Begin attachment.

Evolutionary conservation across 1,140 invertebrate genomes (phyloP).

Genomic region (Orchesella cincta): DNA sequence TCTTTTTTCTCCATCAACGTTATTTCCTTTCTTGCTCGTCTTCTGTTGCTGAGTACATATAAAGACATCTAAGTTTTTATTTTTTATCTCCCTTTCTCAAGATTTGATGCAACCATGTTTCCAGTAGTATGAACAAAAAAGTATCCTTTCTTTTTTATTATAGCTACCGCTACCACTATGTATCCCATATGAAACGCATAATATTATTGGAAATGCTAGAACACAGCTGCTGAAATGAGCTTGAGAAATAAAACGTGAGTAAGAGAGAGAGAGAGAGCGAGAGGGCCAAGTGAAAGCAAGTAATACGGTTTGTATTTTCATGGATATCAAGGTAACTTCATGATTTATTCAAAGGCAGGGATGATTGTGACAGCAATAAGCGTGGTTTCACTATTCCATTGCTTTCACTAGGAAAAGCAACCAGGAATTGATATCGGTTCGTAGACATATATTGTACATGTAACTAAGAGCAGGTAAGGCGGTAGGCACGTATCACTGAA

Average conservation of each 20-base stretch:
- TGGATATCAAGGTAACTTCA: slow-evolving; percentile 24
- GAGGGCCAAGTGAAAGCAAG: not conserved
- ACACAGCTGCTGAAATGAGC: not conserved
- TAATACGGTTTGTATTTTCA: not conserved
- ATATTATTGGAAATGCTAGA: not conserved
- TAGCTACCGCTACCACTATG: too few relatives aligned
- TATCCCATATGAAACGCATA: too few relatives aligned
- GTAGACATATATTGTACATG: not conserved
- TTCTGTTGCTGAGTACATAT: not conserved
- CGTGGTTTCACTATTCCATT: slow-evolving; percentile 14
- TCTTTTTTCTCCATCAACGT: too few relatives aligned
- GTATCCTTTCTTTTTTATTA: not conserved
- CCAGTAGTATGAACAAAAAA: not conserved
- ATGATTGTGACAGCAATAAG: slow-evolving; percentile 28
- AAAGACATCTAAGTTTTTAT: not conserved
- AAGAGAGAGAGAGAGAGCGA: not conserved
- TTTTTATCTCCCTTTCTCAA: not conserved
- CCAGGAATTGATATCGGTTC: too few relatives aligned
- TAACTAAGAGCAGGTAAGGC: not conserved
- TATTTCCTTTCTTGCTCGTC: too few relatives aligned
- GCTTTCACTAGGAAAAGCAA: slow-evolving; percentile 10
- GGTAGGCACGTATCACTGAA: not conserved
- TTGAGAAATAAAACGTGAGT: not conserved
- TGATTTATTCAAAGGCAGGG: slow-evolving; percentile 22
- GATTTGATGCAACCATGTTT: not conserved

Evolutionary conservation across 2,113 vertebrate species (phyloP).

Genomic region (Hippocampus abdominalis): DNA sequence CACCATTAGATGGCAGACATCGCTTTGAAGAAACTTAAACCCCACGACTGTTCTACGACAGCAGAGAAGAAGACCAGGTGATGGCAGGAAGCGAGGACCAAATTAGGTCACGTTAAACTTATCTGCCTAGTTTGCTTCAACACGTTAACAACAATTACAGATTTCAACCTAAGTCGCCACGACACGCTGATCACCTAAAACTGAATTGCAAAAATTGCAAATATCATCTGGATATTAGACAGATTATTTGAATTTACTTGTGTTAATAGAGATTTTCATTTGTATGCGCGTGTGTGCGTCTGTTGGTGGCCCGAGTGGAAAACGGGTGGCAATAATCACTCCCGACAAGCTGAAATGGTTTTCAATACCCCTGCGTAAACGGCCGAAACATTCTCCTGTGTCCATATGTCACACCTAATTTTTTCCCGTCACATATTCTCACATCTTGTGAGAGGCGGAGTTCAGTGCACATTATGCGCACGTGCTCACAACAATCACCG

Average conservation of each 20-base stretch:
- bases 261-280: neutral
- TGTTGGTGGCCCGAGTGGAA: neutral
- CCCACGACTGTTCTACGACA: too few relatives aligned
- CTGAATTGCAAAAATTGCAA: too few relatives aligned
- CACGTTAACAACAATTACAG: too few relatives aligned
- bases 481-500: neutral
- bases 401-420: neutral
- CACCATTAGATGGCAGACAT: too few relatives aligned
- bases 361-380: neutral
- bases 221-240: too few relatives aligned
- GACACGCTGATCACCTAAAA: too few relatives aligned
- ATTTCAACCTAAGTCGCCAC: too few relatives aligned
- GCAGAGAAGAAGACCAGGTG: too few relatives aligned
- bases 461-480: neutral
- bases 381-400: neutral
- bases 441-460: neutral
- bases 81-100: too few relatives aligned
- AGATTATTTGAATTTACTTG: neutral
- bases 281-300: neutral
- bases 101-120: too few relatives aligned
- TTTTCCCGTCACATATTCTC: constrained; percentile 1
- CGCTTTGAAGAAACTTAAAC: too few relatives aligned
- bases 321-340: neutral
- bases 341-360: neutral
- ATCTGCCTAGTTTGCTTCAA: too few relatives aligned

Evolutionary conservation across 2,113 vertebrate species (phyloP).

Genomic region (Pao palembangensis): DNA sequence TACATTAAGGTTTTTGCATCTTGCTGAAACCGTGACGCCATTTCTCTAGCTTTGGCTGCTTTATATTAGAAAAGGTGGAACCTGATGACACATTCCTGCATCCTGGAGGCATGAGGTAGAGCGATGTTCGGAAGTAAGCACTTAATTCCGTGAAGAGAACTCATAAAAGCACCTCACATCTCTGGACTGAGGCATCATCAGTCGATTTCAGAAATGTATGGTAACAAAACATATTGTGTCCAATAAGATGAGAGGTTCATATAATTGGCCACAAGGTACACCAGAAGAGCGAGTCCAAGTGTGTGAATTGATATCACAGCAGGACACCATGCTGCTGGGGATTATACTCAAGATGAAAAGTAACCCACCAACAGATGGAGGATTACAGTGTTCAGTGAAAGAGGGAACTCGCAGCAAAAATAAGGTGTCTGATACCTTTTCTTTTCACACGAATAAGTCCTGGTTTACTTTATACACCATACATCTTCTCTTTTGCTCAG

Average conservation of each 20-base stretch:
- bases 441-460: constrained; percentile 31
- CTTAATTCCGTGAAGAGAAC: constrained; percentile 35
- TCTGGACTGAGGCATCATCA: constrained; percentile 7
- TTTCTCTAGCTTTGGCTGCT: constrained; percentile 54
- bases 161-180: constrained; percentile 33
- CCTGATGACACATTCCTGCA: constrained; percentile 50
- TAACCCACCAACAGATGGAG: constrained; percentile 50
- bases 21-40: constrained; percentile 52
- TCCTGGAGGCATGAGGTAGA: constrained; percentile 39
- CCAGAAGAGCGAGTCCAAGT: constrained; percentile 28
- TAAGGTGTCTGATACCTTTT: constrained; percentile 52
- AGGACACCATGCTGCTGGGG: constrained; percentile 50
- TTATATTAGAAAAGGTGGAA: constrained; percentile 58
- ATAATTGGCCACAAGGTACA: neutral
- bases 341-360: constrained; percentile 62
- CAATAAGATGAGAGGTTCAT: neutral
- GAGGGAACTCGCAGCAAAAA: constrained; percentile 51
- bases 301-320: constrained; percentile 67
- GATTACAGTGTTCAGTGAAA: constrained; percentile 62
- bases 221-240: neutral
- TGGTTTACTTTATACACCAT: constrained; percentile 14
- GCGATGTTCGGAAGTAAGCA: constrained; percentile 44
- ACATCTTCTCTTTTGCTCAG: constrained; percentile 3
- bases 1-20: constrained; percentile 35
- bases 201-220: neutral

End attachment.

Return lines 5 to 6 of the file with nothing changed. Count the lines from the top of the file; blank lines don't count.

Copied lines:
- GAGGGCCAAGTGAAAGCAAG: not conserved
- ACACAGCTGCTGAAATGAGC: not conserved